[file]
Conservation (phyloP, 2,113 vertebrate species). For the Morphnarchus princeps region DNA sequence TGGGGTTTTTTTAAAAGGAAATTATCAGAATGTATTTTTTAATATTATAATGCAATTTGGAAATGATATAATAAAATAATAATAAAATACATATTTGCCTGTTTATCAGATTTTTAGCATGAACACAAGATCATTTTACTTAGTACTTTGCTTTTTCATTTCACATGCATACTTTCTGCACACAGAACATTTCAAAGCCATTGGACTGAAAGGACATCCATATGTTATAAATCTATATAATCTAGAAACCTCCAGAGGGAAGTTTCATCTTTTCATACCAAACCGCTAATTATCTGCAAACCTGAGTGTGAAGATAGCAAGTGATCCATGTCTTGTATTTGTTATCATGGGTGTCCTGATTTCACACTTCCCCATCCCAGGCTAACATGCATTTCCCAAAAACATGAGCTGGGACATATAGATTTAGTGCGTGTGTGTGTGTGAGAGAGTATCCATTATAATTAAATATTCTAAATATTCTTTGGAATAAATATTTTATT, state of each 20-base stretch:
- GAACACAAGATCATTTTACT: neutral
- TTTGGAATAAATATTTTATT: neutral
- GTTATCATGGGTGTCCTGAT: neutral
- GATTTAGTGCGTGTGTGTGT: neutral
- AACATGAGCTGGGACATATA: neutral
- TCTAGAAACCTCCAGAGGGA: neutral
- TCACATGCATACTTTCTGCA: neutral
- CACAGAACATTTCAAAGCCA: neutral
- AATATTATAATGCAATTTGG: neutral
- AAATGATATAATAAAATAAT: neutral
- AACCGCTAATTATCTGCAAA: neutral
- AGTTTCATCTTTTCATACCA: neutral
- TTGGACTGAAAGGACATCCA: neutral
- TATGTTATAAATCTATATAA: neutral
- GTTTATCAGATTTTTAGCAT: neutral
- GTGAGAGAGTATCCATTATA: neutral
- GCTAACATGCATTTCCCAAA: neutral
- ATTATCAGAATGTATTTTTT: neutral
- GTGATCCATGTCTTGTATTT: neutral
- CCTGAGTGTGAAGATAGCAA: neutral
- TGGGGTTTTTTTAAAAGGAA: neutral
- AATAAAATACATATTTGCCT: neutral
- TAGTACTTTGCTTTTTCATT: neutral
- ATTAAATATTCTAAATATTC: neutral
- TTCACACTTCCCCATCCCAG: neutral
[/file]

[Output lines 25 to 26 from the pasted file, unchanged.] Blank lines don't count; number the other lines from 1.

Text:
- ATTAAATATTCTAAATATTC: neutral
- TTCACACTTCCCCATCCCAG: neutral